Caroline Flint: In November 2000, after carefully considering the arguments for an independent judicial inquiry into the matters raised in "Diaries of Despair", the Uncaged Campaigns report on the Imutran xenotransplantation research carried out at Huntingdon Life Sciences, the then Home Secretary (Jack Straw) asked the Chief Inspector of the Animals (Scientific Procedures) Inspectorate to examine the available evidence relating to compliance with the authorities granted to Imutran Limited under the Animals (Scientific Procedures) Act 1986. This compliance review was undertaken as part of the Inspectorate's routine statutory inspection and reporting function. The Chief Inspector's report was published on 13 July 2001 and is available on the Home Office website. Copies were also placed in the House Library.The Chief Inspector's review covered five years of work, involving many thousands of scientific procedures. The review took around 300 man-hours to complete and included scrutiny of all study documents, including material not available during the normal inspection process. The Chief Inspector's findings confirmed that the general level of compliance was good. He also identified five instances of non-compliance by the surgical team. Three
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of these were already known to the Home Office and were dealt with in 1997. Neither of the two new infringements merited prosecution and both were dealt with by issuing letters of admonition to those responsible.
The Chief Inspector's review identified no new issues requiring further action or investigations and none have been carried out. However, all subsequent representations and evidence received by the Home Office regarding the Imutran research have been thoroughly and carefully considered and full answers have been provided to them. This includes additional papers published in 2003 by Uncaged Campaigns on its website. All of these papers, and more, were available when the chief inspector carried out his compliance review. They provide no new insights into these matters, nor do we accept that they call into question Home Office conduct or regulation of the Imutran research in any way. In addition, in October 2003, we provided the Home Affairs Committee with a detailed response to a number questions about the Imutran research. This response is available on the Home Office website.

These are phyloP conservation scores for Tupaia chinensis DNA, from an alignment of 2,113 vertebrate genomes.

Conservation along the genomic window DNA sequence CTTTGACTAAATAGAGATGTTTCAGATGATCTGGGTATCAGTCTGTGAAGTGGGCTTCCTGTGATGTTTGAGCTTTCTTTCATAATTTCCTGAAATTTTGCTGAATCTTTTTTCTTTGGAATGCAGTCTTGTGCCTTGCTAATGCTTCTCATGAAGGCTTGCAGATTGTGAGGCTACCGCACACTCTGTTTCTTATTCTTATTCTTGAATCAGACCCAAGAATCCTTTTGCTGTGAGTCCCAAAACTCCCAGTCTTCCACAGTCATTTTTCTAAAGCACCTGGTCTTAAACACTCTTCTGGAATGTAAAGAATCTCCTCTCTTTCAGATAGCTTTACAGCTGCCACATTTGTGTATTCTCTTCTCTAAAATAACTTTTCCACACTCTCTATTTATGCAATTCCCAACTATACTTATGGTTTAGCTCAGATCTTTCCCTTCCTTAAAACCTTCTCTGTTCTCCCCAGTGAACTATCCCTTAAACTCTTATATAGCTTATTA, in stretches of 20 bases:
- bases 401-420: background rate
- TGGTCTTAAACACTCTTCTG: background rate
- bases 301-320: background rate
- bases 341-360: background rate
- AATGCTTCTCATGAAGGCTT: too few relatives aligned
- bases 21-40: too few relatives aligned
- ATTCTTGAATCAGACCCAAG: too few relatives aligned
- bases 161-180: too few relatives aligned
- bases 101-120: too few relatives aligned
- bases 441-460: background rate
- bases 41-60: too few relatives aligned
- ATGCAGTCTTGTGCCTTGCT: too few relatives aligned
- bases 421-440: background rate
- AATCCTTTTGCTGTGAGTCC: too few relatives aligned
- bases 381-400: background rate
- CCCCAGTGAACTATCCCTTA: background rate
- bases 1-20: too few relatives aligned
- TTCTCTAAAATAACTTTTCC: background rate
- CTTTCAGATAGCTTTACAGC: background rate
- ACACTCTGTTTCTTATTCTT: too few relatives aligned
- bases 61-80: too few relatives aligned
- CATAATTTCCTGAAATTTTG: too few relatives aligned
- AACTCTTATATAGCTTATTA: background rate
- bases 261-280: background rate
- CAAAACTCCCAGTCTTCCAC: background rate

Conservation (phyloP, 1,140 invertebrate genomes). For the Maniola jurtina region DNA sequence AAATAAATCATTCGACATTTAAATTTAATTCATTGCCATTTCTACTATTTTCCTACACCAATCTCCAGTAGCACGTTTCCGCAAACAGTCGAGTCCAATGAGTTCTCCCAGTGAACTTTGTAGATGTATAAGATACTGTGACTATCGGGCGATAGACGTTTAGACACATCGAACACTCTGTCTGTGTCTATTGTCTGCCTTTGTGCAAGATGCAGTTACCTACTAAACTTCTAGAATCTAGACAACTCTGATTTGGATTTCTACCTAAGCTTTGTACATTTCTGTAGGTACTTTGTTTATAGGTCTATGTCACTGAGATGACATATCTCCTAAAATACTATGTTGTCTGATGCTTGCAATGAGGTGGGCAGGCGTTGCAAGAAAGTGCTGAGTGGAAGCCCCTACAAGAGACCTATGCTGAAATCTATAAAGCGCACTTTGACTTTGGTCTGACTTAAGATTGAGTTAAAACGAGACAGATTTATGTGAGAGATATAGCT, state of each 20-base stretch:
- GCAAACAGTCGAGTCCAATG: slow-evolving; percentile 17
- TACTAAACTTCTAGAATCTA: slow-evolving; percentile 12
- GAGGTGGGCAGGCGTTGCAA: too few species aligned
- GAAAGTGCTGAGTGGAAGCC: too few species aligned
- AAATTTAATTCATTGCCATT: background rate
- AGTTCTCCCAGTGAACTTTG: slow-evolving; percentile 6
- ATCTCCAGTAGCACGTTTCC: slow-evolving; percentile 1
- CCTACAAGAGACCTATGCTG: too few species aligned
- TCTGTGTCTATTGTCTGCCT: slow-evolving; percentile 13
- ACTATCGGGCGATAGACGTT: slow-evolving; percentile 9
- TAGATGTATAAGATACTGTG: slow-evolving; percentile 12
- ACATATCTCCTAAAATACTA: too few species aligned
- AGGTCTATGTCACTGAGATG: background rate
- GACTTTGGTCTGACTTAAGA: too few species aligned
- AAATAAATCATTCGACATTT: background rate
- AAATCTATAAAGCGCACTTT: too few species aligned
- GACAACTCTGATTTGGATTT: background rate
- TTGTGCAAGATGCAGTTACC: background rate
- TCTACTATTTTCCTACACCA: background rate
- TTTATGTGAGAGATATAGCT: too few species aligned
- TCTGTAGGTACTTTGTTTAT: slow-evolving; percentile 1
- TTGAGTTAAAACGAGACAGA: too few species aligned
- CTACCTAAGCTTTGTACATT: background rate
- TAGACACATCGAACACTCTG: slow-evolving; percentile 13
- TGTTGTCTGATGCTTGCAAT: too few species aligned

The Imutran licences were revoked in July 2000, following a decision by Imutran and its parent company, Novartis, to transfer its research programme to North America. No xenotransplantation work is now undertaken at Huntingdon Life Sciences.
Mr. Gibb: To ask the Secretary of State for the Home Department what the role of individual police authorities is in the public private partnership between O2 and the Police Information and Technology Organisation; and if he will make a statement. 
Ms Blears: The Police Information Technology Organisation (PITO) is a non-departmental public body of the Home Office. The PITO Board includes Association of Police Authorities (APA) members who represent individual police authorities.
The Airwave contract for the new police radio system was awarded by PITO to BT under the Private Finance Initiative, and novated to Airwave mmO2 in November 2001 following the demerger of BT and mmO2.
The Airwave contract was approved by the PITO Board and agreed by all police authorities. It is monitored by the Airwave Programme Board, where APA members represent the interests of individual police authorities.